The Future Is Here and Now
Estimated Time To Read: 4 minute(s) 10 seconds
The following is an excerpt of a speech given during the Future Ready Internship Fair held at Ngee Ann Polytechnic. Read on to discover how disruptive technologies is impacting the Future of Work, and what should you do about it.
Disruptive Technologies and their Impact on the Future of Work
Digital disruption is all around us. Consider this:
Airbnb, the world’s largest accommodation provider, actually owns no property.
Facebook, the world’s largest media company (though they vehemently deny being one), generates no content.
Or Uber, the world’s largest taxi company, owns no cars. (Well, actually they do, but that is a story for another day.)
It does not take a genius to realise that traditional business models are being upended, and in a hurry too.
12 disruptive technologies
What is underpinning such changes of unprecedented scale and scope is the rapid proliferation of technological innovations, and the increasing receptiveness of people, especially millennials, towards them.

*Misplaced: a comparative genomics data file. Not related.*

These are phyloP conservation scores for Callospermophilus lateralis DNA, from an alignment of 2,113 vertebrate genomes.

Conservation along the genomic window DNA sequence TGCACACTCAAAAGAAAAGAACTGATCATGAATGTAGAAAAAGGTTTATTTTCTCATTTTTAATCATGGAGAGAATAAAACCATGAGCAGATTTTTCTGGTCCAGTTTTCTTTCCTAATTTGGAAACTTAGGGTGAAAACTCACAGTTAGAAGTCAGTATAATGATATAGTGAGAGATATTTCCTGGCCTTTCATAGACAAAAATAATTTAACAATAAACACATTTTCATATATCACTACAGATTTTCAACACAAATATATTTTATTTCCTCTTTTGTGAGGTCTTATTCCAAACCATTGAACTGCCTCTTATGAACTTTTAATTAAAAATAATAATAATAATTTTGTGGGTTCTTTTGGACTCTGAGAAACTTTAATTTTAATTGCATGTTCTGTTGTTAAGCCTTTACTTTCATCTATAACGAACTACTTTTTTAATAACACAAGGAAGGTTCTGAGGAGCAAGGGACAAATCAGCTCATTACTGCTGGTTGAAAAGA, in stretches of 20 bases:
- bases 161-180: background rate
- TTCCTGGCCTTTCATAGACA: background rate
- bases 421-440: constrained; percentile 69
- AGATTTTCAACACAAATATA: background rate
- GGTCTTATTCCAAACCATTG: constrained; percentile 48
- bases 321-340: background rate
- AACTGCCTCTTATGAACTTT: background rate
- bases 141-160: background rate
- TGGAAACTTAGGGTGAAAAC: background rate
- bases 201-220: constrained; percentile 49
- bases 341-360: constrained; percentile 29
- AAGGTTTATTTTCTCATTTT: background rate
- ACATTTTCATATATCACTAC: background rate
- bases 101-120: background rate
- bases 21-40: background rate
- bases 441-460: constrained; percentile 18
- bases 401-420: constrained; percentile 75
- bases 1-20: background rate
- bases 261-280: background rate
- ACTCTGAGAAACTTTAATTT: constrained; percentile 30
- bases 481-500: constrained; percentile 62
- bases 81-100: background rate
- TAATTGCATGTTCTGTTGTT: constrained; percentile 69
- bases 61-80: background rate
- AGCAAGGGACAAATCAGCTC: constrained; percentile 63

Back in May 2013, McKinsey published a report highlighting twelve emerging technologies that will transform life, business, and the global economy.
Now, those of us who are familiar with behavioural economics will understand that forecasting is an inherently imprecise sport.
Even so, with the benefit of hindsight, it is undeniable that the McKinsey researchers have mostly gotten it spot on.
Technologies like Mobile Internet and Cloud Technology have already attained mainstream adoption since the report’s publication.
And others, like Automation of Knowledge Work and Autonomous Vehicles, are expected to make their mark in the next five to 10 years.
The Fourth Industrial Revolution